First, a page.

With two main characters who transcend their romance-genre roles, Brolo has crafted an exciting story with a wellspring of emotion.
Against a background of late 1980’s political upheaval, strong silent Navy SEAL Marco, thirty, and virginal art student Jojo, twenty, spark a mutual attraction during a chance meeting at an airport bar. Marco’s dangerous career simultaneously facilitates and hinders their love. Using his military connections, he can track Jojo and her friends, enabling him to appear for spur-of-the-moment dates or nick-of-time rescues. Yet, the nature of his missions means the couple must endure agonizing times apart when Marco goes off to fight terrorists. Will their love survive? Themes of self-discovery, love, and violence run through Favors Captured by Belinda Brolo.
Brolo certainly has the tried-and-true elements of a certain type of romance down pat: the wounded, womanizing alpha male made faithful by the grace of a beautiful, talented ingenue. Yet, Brolo’s characters transcend these tropes through self-awareness.
As he initially pursues Jojo, love-em-and-leave-em Marco becomes angry and confused that she has such a hold on him. Determined to gain control of the situation, he tries to treat their love affair like something he knows, e. g. a military target he stalks from a long range, occasionally popping in for quick torrid meetings. While this technique allows him to discover data about her, being face to face with Jojo throws his emotions into a tizzy. He can no longer “compartmentalize everything so efficiently;” he finds himself caring. Indeed, “You take care now,’” become his endearing final words to Jojo whenever he signs off one of his phone calls to her. Even keeping a military detail assigned to her, which may come off as creepy when he doesn’t know Jojo well, becomes protective once it’s shown Marco feels guilty for failing to guard his mom and sisters from paternal abuse years ago.
Jojo, for her part, excels at art, makes friends easily, comes from money, and overcomes the stereotype of perfect heroine with the depth of grief she feels for her dead mother and her relationship with her father, DB. The author implies an unfathomable wellspring of sorrow in one so young, a sorrow that propels Jojo to find success in art, as a way to connect herself with her artistically-talented long-gone mom. In relation to her father, their rapport represents an endearing combination of dad trying to cling to his daughter while simultaneously releasing her enough to attend college. Jojo makes sure he doesn’t drink too much, while he worries about her not eating enough. Their relationship, coupled with the phonetic spelling of DB’s Louisiana accent, makes this patriarch a likable character.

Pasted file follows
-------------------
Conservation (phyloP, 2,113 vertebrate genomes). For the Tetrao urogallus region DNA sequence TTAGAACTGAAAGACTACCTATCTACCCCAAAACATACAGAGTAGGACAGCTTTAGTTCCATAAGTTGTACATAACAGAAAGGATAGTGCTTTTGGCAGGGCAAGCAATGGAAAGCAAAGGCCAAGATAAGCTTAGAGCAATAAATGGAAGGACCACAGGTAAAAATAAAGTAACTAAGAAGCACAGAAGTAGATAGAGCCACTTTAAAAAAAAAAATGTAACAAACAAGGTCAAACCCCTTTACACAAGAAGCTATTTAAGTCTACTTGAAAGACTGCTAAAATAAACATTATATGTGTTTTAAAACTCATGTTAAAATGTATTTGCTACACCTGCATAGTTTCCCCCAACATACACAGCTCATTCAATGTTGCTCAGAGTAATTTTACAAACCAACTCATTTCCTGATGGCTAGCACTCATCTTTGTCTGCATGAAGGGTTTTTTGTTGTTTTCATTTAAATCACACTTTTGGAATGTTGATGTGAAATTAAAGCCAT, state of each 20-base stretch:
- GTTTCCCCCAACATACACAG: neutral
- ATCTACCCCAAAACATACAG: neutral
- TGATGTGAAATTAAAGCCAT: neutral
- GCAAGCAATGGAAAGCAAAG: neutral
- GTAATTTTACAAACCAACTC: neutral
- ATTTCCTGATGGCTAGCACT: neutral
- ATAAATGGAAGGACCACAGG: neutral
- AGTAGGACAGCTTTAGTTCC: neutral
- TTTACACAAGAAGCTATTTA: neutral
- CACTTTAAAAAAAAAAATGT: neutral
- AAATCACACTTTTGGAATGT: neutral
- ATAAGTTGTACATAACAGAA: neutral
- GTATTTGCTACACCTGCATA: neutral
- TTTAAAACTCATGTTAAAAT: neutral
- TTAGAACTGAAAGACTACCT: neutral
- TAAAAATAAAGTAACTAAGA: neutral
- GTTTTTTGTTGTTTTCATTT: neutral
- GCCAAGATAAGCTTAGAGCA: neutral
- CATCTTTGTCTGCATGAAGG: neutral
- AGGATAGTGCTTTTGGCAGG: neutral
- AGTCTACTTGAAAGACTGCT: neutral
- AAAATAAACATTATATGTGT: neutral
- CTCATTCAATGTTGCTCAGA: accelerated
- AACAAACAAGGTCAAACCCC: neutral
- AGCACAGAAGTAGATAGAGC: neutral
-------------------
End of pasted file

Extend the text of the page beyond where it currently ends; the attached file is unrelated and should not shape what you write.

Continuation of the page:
Unlike its main romance, the thriller aspect of the novel is less successful. It is high-octane in scenes where Jojo and her friends are endangered, but it fails to maintain the same momentum when describing Marco’s anti-terror exploits. Marco fights nameless enemies who commit general crimes. If the enemies had been named and their villainy described in more detail, perhaps these forays would feel more intrinsic to the story. That they do not is a shame, because it glosses over the potent themes of how war damages soldiers, and how warriors fight on many fronts, “one physical, one emotional, and one political.” Equally distracting is how the book switches points of view from Jojo to Marco between paragraphs, with no prior warning of this change.
Romance lovers will adore this book, whose ending leaves room for a much-needed sequel.
Disclosure: This article is not an endorsement, but a review. The publisher of this book provided free copies of the book and paid a small fee to have their book reviewed by a professional reviewer. Foreword Reviews and Clarion Reviews make no guarantee that the publisher will receive a positive review. Foreword Magazine, Inc. is disclosing this in accordance with the Federal Trade Commission’s 16 CFR, Part 255.